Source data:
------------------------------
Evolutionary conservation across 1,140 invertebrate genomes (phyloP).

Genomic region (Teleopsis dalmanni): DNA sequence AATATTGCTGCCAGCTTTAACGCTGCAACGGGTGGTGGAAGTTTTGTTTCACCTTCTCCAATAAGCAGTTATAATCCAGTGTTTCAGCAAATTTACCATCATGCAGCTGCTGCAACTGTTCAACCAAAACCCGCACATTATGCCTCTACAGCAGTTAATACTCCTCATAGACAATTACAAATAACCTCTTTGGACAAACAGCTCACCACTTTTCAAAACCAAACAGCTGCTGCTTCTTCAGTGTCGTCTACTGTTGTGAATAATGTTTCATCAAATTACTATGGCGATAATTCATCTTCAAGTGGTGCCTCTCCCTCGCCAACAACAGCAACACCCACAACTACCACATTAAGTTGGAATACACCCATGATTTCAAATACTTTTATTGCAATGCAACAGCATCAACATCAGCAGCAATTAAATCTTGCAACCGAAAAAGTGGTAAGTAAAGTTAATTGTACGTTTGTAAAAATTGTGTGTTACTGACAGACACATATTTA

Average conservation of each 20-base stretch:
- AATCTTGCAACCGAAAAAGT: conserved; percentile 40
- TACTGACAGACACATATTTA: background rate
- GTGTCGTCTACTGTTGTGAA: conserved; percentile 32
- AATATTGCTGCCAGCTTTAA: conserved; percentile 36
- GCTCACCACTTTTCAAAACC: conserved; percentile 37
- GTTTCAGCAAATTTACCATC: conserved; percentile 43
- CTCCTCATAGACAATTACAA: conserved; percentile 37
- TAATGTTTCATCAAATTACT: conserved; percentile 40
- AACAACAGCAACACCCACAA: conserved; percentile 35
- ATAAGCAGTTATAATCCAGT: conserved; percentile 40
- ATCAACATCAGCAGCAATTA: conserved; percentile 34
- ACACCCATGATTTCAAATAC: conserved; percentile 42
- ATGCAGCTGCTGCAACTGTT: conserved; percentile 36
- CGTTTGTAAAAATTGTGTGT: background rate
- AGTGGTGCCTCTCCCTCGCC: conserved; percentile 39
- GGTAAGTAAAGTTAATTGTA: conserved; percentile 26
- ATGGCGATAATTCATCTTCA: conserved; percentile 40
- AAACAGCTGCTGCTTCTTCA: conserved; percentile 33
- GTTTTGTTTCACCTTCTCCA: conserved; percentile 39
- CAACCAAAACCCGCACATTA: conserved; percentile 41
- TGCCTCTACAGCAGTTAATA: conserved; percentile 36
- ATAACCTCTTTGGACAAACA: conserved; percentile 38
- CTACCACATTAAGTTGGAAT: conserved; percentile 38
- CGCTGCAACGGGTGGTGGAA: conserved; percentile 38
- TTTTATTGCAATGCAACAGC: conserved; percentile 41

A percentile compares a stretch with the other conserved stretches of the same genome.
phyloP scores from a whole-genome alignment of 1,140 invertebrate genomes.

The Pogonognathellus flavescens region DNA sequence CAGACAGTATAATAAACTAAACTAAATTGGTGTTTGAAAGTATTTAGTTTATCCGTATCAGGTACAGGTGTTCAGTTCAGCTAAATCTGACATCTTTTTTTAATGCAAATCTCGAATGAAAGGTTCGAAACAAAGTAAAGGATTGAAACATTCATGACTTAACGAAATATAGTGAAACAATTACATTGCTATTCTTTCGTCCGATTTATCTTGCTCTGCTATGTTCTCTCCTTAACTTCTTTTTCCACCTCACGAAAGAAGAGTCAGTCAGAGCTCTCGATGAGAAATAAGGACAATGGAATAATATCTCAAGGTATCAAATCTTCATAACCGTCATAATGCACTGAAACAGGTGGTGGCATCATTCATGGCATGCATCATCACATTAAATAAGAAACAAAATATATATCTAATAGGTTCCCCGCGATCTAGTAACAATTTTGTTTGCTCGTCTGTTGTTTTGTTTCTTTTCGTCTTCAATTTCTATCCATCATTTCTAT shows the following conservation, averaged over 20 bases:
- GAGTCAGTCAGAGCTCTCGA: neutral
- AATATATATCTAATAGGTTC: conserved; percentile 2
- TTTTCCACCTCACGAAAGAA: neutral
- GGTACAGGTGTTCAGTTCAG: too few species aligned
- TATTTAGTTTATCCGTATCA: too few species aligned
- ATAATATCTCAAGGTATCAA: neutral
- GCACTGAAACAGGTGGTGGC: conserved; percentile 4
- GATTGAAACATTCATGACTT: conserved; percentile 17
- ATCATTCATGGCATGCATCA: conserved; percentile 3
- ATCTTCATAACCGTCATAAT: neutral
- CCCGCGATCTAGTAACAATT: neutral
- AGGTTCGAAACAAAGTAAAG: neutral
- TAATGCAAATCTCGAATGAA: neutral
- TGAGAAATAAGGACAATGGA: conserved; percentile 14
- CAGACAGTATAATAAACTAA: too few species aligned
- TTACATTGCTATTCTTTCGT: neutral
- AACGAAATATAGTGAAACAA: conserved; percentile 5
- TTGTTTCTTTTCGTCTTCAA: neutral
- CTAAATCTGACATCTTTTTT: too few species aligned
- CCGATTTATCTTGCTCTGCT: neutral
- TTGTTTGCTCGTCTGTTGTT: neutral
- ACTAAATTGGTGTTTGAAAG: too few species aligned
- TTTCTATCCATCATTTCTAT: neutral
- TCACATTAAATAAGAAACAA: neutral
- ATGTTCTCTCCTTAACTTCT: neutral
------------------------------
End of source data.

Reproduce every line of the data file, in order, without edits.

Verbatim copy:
Evolutionary conservation across 1,140 invertebrate genomes (phyloP).

Genomic region (Teleopsis dalmanni): DNA sequence AATATTGCTGCCAGCTTTAACGCTGCAACGGGTGGTGGAAGTTTTGTTTCACCTTCTCCAATAAGCAGTTATAATCCAGTGTTTCAGCAAATTTACCATCATGCAGCTGCTGCAACTGTTCAACCAAAACCCGCACATTATGCCTCTACAGCAGTTAATACTCCTCATAGACAATTACAAATAACCTCTTTGGACAAACAGCTCACCACTTTTCAAAACCAAACAGCTGCTGCTTCTTCAGTGTCGTCTACTGTTGTGAATAATGTTTCATCAAATTACTATGGCGATAATTCATCTTCAAGTGGTGCCTCTCCCTCGCCAACAACAGCAACACCCACAACTACCACATTAAGTTGGAATACACCCATGATTTCAAATACTTTTATTGCAATGCAACAGCATCAACATCAGCAGCAATTAAATCTTGCAACCGAAAAAGTGGTAAGTAAAGTTAATTGTACGTTTGTAAAAATTGTGTGTTACTGACAGACACATATTTA

Average conservation of each 20-base stretch:
- AATCTTGCAACCGAAAAAGT: conserved; percentile 40
- TACTGACAGACACATATTTA: background rate
- GTGTCGTCTACTGTTGTGAA: conserved; percentile 32
- AATATTGCTGCCAGCTTTAA: conserved; percentile 36
- GCTCACCACTTTTCAAAACC: conserved; percentile 37
- GTTTCAGCAAATTTACCATC: conserved; percentile 43
- CTCCTCATAGACAATTACAA: conserved; percentile 37
- TAATGTTTCATCAAATTACT: conserved; percentile 40
- AACAACAGCAACACCCACAA: conserved; percentile 35
- ATAAGCAGTTATAATCCAGT: conserved; percentile 40
- ATCAACATCAGCAGCAATTA: conserved; percentile 34
- ACACCCATGATTTCAAATAC: conserved; percentile 42
- ATGCAGCTGCTGCAACTGTT: conserved; percentile 36
- CGTTTGTAAAAATTGTGTGT: background rate
- AGTGGTGCCTCTCCCTCGCC: conserved; percentile 39
- GGTAAGTAAAGTTAATTGTA: conserved; percentile 26
- ATGGCGATAATTCATCTTCA: conserved; percentile 40
- AAACAGCTGCTGCTTCTTCA: conserved; percentile 33
- GTTTTGTTTCACCTTCTCCA: conserved; percentile 39
- CAACCAAAACCCGCACATTA: conserved; percentile 41
- TGCCTCTACAGCAGTTAATA: conserved; percentile 36
- ATAACCTCTTTGGACAAACA: conserved; percentile 38
- CTACCACATTAAGTTGGAAT: conserved; percentile 38
- CGCTGCAACGGGTGGTGGAA: conserved; percentile 38
- TTTTATTGCAATGCAACAGC: conserved; percentile 41

A percentile compares a stretch with the other conserved stretches of the same genome.
phyloP scores from a whole-genome alignment of 1,140 invertebrate genomes.

The Pogonognathellus flavescens region DNA sequence CAGACAGTATAATAAACTAAACTAAATTGGTGTTTGAAAGTATTTAGTTTATCCGTATCAGGTACAGGTGTTCAGTTCAGCTAAATCTGACATCTTTTTTTAATGCAAATCTCGAATGAAAGGTTCGAAACAAAGTAAAGGATTGAAACATTCATGACTTAACGAAATATAGTGAAACAATTACATTGCTATTCTTTCGTCCGATTTATCTTGCTCTGCTATGTTCTCTCCTTAACTTCTTTTTCCACCTCACGAAAGAAGAGTCAGTCAGAGCTCTCGATGAGAAATAAGGACAATGGAATAATATCTCAAGGTATCAAATCTTCATAACCGTCATAATGCACTGAAACAGGTGGTGGCATCATTCATGGCATGCATCATCACATTAAATAAGAAACAAAATATATATCTAATAGGTTCCCCGCGATCTAGTAACAATTTTGTTTGCTCGTCTGTTGTTTTGTTTCTTTTCGTCTTCAATTTCTATCCATCATTTCTAT shows the following conservation, averaged over 20 bases:
- GAGTCAGTCAGAGCTCTCGA: neutral
- AATATATATCTAATAGGTTC: conserved; percentile 2
- TTTTCCACCTCACGAAAGAA: neutral
- GGTACAGGTGTTCAGTTCAG: too few species aligned
- TATTTAGTTTATCCGTATCA: too few species aligned
- ATAATATCTCAAGGTATCAA: neutral
- GCACTGAAACAGGTGGTGGC: conserved; percentile 4
- GATTGAAACATTCATGACTT: conserved; percentile 17
- ATCATTCATGGCATGCATCA: conserved; percentile 3
- ATCTTCATAACCGTCATAAT: neutral
- CCCGCGATCTAGTAACAATT: neutral
- AGGTTCGAAACAAAGTAAAG: neutral
- TAATGCAAATCTCGAATGAA: neutral
- TGAGAAATAAGGACAATGGA: conserved; percentile 14
- CAGACAGTATAATAAACTAA: too few species aligned
- TTACATTGCTATTCTTTCGT: neutral
- AACGAAATATAGTGAAACAA: conserved; percentile 5
- TTGTTTCTTTTCGTCTTCAA: neutral
- CTAAATCTGACATCTTTTTT: too few species aligned
- CCGATTTATCTTGCTCTGCT: neutral
- TTGTTTGCTCGTCTGTTGTT: neutral
- ACTAAATTGGTGTTTGAAAG: too few species aligned
- TTTCTATCCATCATTTCTAT: neutral
- TCACATTAAATAAGAAACAA: neutral
- ATGTTCTCTCCTTAACTTCT: neutral